The combustor is able to produce the very high temperatures required of modern gas turbines while allowing the catalyst module to operate at a relatively low temperature. The catalyst module includes a chemical thermostat that limits catalyst temperature even at very high fuel/air ratios. Catalyst durability is therefore ensured.

    Positive results

    The most recent testing of the Xonon system has been carried out on a 1.5 MW Kawasaki M1A-13A gas turbine at a test facility in Oklahoma, USA. The test trials began in December 1996 and the machine has so far gained over 1000 operating hours with the Xonon combustor.

    The test facility is owned by Tulsa-based Applied Global Cogeneration Inc. (AGC), a manufacturer of packaged cogeneration plants which has a license to build Kawasaki engines in the USA. All tests on the M1A-13A were carried out using natural gas.

    The M1A-13A engine is a heavy duty industrial gas turbine often used in cogeneration applications. This single shaft machine consists of a two stage compressor and a three stage turbine. The turbine inlet temperature is 990°C and shaft output under baseload ISO conditions is 1550 kW. The centrifugal compressor has a pressure ratio of 9.4:1 and an air flow rate of 8.1 kg/s. Design speed is 22 000 r/min. The current available NOx controls for this machine are water or steam injection and a lean premix system. Both result in NOx output levels of around 25 ppm.

    Prior to fitting the Xonon combustor, the baseline engine performance of the Kawasaki engine was measured on the test bed with the standard Kawasaki combustor. Instrumentation on the machine included a precision fuel flow measurement, continuous emissions monitoring, and numerous measurements of temperature and pressure in the combustor using thermocouples and pressure tabs. Average exhaust temperature was also measured and there was some calibration around the air inlet area. An infrared camera continually monitors the performance of the catalyst and the combustor, and the unit was also tested for dynamic pulsations.

    A major part of Woodward’s involvement in this project was the development of the engine control system including fuel management and load step systems. For the initial start-up of the machine, Woodward developed a control scheme to enable correct fuelling of the catalyst relative to the preburner. Overfiring of the preburner during the initial start-up would damage the Catalytica combustor due to the temperature limitations of the hardware.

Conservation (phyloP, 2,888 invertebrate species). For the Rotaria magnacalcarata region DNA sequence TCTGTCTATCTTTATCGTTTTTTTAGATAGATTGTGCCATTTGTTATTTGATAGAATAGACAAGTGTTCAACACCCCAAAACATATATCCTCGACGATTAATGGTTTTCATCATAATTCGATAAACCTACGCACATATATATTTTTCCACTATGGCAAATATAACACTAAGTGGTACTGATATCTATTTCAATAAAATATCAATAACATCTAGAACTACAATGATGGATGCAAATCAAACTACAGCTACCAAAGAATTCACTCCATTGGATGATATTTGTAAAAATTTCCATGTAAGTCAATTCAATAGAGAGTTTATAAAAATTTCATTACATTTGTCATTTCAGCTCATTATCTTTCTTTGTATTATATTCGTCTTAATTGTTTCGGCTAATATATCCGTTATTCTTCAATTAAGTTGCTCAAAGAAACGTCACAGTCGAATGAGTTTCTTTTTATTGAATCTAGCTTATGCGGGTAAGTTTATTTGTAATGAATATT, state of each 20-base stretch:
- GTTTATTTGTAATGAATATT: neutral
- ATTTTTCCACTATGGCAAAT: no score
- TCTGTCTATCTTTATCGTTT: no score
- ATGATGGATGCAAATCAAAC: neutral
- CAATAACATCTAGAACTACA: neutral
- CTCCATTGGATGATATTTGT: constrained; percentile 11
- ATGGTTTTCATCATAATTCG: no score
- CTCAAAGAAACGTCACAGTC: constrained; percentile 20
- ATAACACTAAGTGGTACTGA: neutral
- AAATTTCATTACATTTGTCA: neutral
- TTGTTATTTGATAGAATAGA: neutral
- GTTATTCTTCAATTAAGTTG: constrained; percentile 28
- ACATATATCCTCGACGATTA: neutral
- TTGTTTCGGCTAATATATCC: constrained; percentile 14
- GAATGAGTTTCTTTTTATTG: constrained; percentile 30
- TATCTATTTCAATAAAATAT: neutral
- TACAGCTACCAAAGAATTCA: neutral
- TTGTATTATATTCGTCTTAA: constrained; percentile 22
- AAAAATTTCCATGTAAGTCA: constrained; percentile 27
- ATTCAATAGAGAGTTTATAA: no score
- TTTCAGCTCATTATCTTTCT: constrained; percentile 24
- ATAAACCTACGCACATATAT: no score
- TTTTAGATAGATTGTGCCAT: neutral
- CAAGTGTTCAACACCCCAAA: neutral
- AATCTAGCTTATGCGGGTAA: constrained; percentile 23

The tests on the M1A-13A gas turbine have shown extremely positive results. To date, the unit has accumulated over 1000 operating hours and over 200 start up cycles to full load in ambient conditions ranging from -12°C to 37°C (10°F to 98°F). The turbine has also successfully undergone load step changes of as much as 40 per cent and also numerous part load and full load trips, demonstrating the load step and trip capability of Xonon.

    During these trials, the environmental performance of Xonon has been constant. Emissions of NOx have been maintained at less than 3 ppm, and emissions of less than 5 ppm for both CO and UHC have been achieved. Importantly, the efficiency of the Kawasaki machine was kept to within 0.5 per cent of the design efficiency of the standard Kawasaki combustor. Low levels of combustor dynamics, i.e. noise and vibration, were demonstrated, with negligible pressure pulsations matching those of current diffusion flame combustors.

    Costs compared

    According to Catalytica, the Xonon system is currently cost competitive compared to other conventional forms of NOx control such as SCR and DLN technology. For a retrofit, capital and operating costs of Xonon are comparable to DLN technology, depending on the engine. In addition, in an urban region with NOx requirements of around 5 ppm, Xonon can achieve the same emission levels as SCR and DLN put together. The technology is therefore currently cost competitive in the right regulatory environment, and as regulations become more stringent, Xonon will be able to expand its presence in the market.

    Effective NOx control can also generate other benefits for utilities and power plant owners, particularly in the US under current federal regulations. Effective NOx control will help meet emission offset requirements, where the net emissions impact for a new project must be offset by reducing emissions at other facilities.

    Lowering NOx emissions can also generate Emission Reduction Credits (ERC) and can speed up permitting, accelerating the process of bringing facilities on-line, an important factor in the deregulated market.

    Good access to the gas turbine market is now what Catalytica is seeking, both at home and abroad, and its recent deals with GE and Enron have given the company probably the best start that it could have hoped for. According to Catalytica, the way forward will be to build on this position with similar deals with other OEMs in order to gain access to both new and existing capacity. With recent regulatory trends, and results from the Kawasaki tests in hand, this should not prove too tough a task.

    Table 1. Basic performance of the Kawasaki M1A-13A, ISO conditions, natural gas fuel